A year in review with Louisville Rocketry


Richard Lian

The rocketry team at the science center in February

Guest Contributor

Let’s take a look at what Manual’s rocketry club has been working on! 

This year “the goal was to develop a fully reusable, easy to manufacture design,” says Richard Lian (MST, 10), the club’s founder. They wanted to qualify for this year’s American Rocketry Competition.  

In the first semester, the team mostly worked on design integration and prototyping. 

The team brainstorms in the lab (Richard Lian)

The team used 3d printing and composites to manufacture the body and fins of the rocket. 

“We placed a lot of emphasis on simplifying the assembly process from what would’ve taken a week’s worth of work down to 1 hour of assembly,” Lian said. 

The team also worked on outreach events. 

“Organizing some of our own in the community with elementary and middle school, Boy Scout troops, the Kentucky science center and our own events,” Lian said.

In November, Lian reached out to Blue Origin, Jeff Besos’s rocket company, and got marketing executive Eddie Seyffert to speak with a group of about 30 students about Blue Origin’s most recent rocket launch, Blue Origin’s future projects and the rocketry club’s specs. (read more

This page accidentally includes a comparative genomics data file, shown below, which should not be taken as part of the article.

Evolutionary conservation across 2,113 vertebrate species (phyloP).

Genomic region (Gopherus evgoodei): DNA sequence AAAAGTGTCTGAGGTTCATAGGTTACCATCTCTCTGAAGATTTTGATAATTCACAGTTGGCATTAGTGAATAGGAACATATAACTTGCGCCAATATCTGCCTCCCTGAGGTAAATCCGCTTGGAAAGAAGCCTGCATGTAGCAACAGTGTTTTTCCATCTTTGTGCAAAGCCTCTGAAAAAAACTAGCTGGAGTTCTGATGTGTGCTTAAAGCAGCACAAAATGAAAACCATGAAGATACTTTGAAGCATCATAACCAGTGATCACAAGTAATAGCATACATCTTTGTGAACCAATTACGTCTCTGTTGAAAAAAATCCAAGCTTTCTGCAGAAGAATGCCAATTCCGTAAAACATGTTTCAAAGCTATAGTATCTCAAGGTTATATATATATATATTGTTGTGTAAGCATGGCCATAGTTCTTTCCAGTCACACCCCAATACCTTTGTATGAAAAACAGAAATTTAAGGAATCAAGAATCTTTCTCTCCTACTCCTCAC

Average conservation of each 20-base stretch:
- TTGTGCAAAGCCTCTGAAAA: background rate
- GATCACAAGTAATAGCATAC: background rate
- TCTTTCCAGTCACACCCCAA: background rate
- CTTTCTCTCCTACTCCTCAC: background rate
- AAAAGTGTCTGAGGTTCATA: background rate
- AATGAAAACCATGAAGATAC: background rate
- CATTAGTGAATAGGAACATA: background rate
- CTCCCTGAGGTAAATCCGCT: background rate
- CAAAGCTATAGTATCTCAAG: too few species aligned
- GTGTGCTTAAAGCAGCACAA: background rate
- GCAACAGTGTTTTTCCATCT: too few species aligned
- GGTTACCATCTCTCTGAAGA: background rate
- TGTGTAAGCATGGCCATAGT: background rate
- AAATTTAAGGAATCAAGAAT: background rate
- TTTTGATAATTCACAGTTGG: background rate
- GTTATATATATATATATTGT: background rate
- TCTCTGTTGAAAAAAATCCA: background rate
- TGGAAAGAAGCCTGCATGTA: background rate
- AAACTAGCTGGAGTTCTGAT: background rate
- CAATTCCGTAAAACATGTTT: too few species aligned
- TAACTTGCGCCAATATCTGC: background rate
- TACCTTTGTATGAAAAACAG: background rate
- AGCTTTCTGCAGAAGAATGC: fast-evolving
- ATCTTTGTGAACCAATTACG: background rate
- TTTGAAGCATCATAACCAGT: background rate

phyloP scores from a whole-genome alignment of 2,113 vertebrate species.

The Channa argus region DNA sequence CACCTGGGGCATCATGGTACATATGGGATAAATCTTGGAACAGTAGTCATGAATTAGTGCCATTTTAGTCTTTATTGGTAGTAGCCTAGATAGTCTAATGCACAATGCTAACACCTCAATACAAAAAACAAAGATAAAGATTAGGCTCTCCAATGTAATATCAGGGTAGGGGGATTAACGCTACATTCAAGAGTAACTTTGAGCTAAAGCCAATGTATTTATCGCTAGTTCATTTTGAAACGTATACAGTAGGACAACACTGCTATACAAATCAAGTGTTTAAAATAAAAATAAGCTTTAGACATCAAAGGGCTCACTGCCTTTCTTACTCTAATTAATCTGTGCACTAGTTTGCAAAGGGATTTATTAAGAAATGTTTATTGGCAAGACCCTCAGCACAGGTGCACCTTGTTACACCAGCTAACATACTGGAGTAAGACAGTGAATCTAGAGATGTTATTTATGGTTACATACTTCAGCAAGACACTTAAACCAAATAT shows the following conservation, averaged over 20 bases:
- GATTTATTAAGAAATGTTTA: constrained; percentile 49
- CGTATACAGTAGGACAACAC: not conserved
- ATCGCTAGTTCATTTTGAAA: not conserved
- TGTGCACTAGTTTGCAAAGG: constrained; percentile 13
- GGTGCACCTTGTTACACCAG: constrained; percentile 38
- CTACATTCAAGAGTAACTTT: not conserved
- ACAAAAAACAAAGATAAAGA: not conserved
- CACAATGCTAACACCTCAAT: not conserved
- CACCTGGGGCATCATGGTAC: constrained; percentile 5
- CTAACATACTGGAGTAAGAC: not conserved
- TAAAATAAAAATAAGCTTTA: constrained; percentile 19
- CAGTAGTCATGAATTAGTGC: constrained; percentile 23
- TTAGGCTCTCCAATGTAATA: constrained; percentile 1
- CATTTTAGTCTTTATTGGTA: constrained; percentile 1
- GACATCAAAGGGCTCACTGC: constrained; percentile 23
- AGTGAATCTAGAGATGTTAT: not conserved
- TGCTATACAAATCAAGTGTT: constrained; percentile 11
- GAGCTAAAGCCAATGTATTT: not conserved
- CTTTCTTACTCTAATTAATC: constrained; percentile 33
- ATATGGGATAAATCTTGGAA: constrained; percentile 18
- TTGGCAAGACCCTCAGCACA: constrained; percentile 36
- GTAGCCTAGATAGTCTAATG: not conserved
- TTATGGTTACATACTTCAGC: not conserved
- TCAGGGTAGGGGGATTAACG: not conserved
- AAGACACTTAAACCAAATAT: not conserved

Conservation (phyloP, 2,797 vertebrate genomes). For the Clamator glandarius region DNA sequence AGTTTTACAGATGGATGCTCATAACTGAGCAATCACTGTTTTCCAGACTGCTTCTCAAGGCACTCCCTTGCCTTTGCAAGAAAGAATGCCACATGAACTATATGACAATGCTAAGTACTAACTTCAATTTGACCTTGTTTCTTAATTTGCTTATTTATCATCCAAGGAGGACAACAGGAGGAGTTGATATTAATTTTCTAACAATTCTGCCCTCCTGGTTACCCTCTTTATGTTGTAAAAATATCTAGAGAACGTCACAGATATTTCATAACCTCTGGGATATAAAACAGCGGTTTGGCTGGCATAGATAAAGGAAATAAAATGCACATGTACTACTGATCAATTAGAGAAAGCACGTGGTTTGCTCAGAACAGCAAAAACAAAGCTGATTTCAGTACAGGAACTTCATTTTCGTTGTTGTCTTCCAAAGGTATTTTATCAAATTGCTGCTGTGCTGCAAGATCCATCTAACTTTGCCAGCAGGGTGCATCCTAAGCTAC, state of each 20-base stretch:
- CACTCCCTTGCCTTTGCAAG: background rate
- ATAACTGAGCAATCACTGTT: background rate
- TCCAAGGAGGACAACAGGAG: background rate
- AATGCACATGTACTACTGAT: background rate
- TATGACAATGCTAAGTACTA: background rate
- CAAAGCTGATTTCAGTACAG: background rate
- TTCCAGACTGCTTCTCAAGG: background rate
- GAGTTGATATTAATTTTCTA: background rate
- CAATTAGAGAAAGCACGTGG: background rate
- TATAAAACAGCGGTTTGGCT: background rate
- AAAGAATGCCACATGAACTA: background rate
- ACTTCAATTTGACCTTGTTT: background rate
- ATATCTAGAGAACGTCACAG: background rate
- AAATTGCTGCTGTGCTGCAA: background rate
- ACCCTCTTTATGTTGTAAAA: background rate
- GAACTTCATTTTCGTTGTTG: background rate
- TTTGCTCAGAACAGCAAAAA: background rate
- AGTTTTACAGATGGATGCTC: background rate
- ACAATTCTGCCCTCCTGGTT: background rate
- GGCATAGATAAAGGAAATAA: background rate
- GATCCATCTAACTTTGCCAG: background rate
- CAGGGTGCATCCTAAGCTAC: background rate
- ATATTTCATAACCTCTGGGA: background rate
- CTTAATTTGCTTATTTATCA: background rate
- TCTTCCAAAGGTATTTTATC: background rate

The team works with young visitors at the science center (Richard Lian)                                                                                                                                            Flight testing began in October and the team worked until May testing and tweaking their design.

“We qualified for the national competition and the second week of May we went to Washington DC to compete and had an amazing experience there. It was an awesome event to come together with 99 other teams,” Lian said. 

On March 23 the team was interviewed for WDRB. You can read the story here

“Everyone was excited to be interviewed and very grateful,” Lian said. 

As the year comes to a close Lian speaks about their plan for the summer and the coming year. 

“We are planning on doing an electromagnetic ejection system for the parachutes on our rocket to eject at the right altitude,” they said.

The team is also aiming to be the first high school rocketry program to develop a working liquid bipropellant engine. 

“The goal for the engine is to produce 600-pound force nominally with a 5-second burn duration using ethanol/nitrous oxide fuel and oxidizer,” said Lian. 

If successful, the launch of this ‘nexus’ engine would make the team the first high school to hot fire and launch a rocket using this engine type. 

Lian explains that only a couple of collegiate teams have done this and pulling it off would mean better chances of landing a coveted internship with rocket companies in the future. The team currently has only six members but Lian expects up to 40 members next year.